Through our Pathway Schools Initiative, McKnight partners with seven schools in the Twin Cities — as well as the University of Chicago’s Urban Education Institute — to align and improve the quality of literacy instruction from PreK-3rd grade. Dual Language Learners (DLLs) make up nearly two-thirds of the student population in our Pathway Schools — across Minneapolis and St. Paul, DLLs represent approximately one-third of all students and are the fastest growing demographic in Minnesota schools. We view these bilingual students as a key asset for Minnesota – strengthening our cultural diversity and improving our global economic competitiveness.
However, these aspirations will be realized only if DLLs receive effective educational supports. In 2014, only 64 percent of language learners in Minnesota graduated from high school on time — compared to 76 percent of all students. Only 24 percent of DLL third graders in Minnesota read proficiently — a metric that research demonstrates is highly predictive of future academic success.
Our Pathway Schools partners are eager to provide an excellent education for their DLL students, but find that research, policy, and practice often lags behind the reality in their classrooms. In recent years, therefore, McKnight has invested considerable effort into gathering, understanding, and sharing information about how best to serve DLLs in Minnesota classrooms. In October 2014, we partnered with the Heising-Simons Foundation and the University of Arizona to sponsor a two-day summit focused on translating research into effective practice for DLLs. As part of the convening, we commissioned a set of papers to provide evidence-based recommendations for improving instruction, assessment, and school leadership in settings serving large numbers of DLLs.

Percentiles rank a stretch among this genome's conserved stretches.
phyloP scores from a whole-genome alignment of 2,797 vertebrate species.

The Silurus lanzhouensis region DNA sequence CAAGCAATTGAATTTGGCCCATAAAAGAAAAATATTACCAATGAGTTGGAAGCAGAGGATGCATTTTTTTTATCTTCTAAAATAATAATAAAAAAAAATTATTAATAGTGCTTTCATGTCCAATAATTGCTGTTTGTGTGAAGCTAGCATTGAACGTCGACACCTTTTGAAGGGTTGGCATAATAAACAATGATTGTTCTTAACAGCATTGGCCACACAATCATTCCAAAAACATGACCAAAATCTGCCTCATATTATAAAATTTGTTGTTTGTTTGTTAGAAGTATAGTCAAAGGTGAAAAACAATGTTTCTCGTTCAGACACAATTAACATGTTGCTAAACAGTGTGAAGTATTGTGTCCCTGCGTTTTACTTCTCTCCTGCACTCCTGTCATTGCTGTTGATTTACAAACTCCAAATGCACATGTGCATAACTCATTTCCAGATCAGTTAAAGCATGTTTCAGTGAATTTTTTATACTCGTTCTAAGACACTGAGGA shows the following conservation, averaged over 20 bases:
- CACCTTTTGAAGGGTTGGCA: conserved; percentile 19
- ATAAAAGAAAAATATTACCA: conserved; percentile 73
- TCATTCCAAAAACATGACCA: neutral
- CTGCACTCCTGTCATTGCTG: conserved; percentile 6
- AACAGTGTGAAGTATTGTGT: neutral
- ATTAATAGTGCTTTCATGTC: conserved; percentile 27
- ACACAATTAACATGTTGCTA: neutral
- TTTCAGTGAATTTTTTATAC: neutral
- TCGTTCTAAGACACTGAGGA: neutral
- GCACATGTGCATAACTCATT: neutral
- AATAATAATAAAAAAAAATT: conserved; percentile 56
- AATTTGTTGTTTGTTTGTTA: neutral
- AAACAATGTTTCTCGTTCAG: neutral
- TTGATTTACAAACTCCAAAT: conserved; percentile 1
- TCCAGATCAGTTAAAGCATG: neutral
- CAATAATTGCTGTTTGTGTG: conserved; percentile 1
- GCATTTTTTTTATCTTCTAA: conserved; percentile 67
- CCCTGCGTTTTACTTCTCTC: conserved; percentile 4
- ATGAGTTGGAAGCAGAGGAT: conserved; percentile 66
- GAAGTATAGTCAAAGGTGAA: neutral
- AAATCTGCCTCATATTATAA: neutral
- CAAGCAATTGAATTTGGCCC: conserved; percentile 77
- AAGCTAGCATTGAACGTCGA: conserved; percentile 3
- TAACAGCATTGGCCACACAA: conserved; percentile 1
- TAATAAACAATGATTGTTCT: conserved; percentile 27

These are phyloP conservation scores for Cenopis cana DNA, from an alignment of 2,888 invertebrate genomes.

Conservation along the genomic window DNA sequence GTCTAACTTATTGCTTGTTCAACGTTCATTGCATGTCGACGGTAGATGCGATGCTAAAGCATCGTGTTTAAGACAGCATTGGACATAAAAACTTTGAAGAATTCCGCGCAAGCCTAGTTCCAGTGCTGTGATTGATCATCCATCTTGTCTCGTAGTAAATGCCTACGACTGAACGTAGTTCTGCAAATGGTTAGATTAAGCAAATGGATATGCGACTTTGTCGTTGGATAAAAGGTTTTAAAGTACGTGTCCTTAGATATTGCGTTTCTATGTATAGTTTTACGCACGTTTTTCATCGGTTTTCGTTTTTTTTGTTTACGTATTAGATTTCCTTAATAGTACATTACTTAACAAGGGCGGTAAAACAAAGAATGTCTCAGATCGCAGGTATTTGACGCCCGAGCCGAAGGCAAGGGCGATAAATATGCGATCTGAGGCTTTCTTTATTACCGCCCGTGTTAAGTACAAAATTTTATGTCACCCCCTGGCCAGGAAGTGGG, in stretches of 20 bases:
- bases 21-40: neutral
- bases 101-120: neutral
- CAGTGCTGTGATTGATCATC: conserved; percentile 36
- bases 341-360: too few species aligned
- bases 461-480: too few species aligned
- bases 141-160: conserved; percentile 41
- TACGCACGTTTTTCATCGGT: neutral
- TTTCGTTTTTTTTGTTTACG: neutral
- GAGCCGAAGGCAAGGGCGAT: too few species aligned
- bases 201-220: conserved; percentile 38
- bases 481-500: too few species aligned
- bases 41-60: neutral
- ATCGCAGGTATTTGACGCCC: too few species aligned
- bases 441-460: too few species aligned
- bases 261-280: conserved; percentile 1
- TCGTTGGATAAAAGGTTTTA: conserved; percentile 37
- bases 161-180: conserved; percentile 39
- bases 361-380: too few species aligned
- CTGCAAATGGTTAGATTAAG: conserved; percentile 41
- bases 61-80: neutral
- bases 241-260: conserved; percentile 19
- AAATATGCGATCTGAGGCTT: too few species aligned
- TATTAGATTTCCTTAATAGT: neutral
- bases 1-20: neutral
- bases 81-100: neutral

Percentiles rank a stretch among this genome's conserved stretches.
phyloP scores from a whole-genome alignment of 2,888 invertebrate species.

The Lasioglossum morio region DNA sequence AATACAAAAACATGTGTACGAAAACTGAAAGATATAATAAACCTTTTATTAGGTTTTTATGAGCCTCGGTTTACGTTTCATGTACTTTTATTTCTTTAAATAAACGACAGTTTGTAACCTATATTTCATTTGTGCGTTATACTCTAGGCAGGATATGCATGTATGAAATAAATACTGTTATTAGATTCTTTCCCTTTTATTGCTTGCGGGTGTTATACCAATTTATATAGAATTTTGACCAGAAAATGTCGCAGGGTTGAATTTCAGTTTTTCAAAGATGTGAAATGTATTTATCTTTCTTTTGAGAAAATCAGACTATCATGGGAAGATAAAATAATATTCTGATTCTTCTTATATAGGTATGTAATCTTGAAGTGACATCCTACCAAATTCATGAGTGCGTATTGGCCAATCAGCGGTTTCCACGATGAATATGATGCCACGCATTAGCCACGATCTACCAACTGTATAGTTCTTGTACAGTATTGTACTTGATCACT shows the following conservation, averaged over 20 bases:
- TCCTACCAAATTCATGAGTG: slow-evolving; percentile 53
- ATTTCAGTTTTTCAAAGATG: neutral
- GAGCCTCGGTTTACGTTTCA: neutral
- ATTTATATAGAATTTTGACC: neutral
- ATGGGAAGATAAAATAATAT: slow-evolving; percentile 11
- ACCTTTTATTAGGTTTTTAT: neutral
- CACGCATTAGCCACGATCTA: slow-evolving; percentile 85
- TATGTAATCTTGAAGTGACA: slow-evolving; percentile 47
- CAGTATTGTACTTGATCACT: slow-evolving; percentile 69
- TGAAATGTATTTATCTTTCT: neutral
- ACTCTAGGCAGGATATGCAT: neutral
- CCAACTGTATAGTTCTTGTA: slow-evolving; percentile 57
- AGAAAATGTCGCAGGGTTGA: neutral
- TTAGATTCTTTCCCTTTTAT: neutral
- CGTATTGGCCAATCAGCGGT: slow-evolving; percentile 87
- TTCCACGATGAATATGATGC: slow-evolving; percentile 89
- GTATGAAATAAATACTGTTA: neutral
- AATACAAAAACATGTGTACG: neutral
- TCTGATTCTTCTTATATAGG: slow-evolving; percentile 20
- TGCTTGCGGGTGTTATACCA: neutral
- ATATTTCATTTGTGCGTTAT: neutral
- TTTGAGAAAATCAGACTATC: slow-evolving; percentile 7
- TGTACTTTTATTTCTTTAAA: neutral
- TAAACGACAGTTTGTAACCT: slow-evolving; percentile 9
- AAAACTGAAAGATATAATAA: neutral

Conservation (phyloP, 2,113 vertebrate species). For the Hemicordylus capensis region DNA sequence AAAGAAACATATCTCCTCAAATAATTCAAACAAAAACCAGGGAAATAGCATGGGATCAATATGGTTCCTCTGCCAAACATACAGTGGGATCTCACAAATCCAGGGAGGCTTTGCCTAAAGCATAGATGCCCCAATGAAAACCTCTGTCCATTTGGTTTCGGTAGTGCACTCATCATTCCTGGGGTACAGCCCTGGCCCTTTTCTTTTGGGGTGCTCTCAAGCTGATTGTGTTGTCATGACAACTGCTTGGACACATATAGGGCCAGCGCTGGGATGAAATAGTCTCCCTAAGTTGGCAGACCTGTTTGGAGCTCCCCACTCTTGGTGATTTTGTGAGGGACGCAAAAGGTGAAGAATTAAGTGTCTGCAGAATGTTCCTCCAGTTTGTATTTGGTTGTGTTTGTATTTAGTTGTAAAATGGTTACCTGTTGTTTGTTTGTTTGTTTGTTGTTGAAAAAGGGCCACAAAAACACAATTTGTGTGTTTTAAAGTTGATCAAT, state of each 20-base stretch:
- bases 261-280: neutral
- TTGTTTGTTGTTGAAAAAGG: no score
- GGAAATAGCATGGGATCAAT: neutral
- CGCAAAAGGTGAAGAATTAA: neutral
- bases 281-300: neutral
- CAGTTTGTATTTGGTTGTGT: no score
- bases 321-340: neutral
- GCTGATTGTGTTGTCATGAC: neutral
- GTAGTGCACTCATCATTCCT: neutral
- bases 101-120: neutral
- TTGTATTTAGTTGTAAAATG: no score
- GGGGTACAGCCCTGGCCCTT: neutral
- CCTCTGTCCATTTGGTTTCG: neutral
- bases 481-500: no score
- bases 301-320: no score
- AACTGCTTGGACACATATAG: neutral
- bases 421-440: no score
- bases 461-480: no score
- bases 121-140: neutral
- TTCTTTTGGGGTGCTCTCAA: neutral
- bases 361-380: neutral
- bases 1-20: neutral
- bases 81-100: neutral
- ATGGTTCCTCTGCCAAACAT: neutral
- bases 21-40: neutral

We also asked scholars to propose a set of policy advances and levers for increasing DLL achievement and to suggest strategies for improving the human capital pipeline — ensuring that we prepare, recruit, and retain educators who can engage and support DLLs.
We’re pleased to announce that these five papers are now available on McKnight’s website, and we hope that educators, system leaders, and policymakers will use them to guide their planning and decision-making. The recommendations in all five papers are aggregated and expanded on in the brief “Helping America’s Dual Language Learners Succeed: A Research-Based Agenda for Action,” also available for download on our website.
As McKnight and its partners works to ensure that Minnesota cultivates one its greatest assets — our Dual Language Learners, we will continue to share what we discover so that our colleagues in education philanthropy, advocacy, and practice can translate ideas into action.